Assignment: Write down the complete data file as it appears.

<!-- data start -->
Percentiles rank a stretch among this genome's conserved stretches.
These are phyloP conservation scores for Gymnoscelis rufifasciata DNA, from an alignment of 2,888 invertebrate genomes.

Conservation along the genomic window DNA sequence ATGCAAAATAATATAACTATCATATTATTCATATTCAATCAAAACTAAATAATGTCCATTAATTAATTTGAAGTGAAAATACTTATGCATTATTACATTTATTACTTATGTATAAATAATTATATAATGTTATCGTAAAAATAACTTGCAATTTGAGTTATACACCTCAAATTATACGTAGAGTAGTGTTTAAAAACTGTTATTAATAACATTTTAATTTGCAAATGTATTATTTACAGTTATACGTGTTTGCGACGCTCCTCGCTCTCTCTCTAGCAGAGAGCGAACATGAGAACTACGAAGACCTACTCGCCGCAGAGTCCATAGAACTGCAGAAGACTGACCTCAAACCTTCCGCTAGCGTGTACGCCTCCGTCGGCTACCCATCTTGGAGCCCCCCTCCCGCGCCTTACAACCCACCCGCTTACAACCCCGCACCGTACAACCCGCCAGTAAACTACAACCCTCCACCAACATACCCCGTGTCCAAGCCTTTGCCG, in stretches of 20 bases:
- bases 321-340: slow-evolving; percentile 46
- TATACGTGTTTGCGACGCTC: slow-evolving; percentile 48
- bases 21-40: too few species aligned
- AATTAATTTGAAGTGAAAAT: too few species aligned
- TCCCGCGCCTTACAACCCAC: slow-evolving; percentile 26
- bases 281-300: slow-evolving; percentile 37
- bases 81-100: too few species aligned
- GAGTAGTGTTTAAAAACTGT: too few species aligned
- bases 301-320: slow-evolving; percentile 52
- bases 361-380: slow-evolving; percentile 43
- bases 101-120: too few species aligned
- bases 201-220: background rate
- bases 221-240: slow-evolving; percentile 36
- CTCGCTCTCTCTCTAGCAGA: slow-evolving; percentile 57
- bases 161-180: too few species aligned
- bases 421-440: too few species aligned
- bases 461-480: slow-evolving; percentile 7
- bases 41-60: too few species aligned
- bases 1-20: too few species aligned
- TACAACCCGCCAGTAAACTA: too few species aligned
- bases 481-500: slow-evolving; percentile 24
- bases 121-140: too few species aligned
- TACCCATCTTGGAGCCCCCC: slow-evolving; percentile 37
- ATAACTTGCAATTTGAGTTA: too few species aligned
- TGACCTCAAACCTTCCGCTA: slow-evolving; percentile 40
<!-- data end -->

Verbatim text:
Percentiles rank a stretch among this genome's conserved stretches.
These are phyloP conservation scores for Gymnoscelis rufifasciata DNA, from an alignment of 2,888 invertebrate genomes.

Conservation along the genomic window DNA sequence ATGCAAAATAATATAACTATCATATTATTCATATTCAATCAAAACTAAATAATGTCCATTAATTAATTTGAAGTGAAAATACTTATGCATTATTACATTTATTACTTATGTATAAATAATTATATAATGTTATCGTAAAAATAACTTGCAATTTGAGTTATACACCTCAAATTATACGTAGAGTAGTGTTTAAAAACTGTTATTAATAACATTTTAATTTGCAAATGTATTATTTACAGTTATACGTGTTTGCGACGCTCCTCGCTCTCTCTCTAGCAGAGAGCGAACATGAGAACTACGAAGACCTACTCGCCGCAGAGTCCATAGAACTGCAGAAGACTGACCTCAAACCTTCCGCTAGCGTGTACGCCTCCGTCGGCTACCCATCTTGGAGCCCCCCTCCCGCGCCTTACAACCCACCCGCTTACAACCCCGCACCGTACAACCCGCCAGTAAACTACAACCCTCCACCAACATACCCCGTGTCCAAGCCTTTGCCG, in stretches of 20 bases:
- bases 321-340: slow-evolving; percentile 46
- TATACGTGTTTGCGACGCTC: slow-evolving; percentile 48
- bases 21-40: too few species aligned
- AATTAATTTGAAGTGAAAAT: too few species aligned
- TCCCGCGCCTTACAACCCAC: slow-evolving; percentile 26
- bases 281-300: slow-evolving; percentile 37
- bases 81-100: too few species aligned
- GAGTAGTGTTTAAAAACTGT: too few species aligned
- bases 301-320: slow-evolving; percentile 52
- bases 361-380: slow-evolving; percentile 43
- bases 101-120: too few species aligned
- bases 201-220: background rate
- bases 221-240: slow-evolving; percentile 36
- CTCGCTCTCTCTCTAGCAGA: slow-evolving; percentile 57
- bases 161-180: too few species aligned
- bases 421-440: too few species aligned
- bases 461-480: slow-evolving; percentile 7
- bases 41-60: too few species aligned
- bases 1-20: too few species aligned
- TACAACCCGCCAGTAAACTA: too few species aligned
- bases 481-500: slow-evolving; percentile 24
- bases 121-140: too few species aligned
- TACCCATCTTGGAGCCCCCC: slow-evolving; percentile 37
- ATAACTTGCAATTTGAGTTA: too few species aligned
- TGACCTCAAACCTTCCGCTA: slow-evolving; percentile 40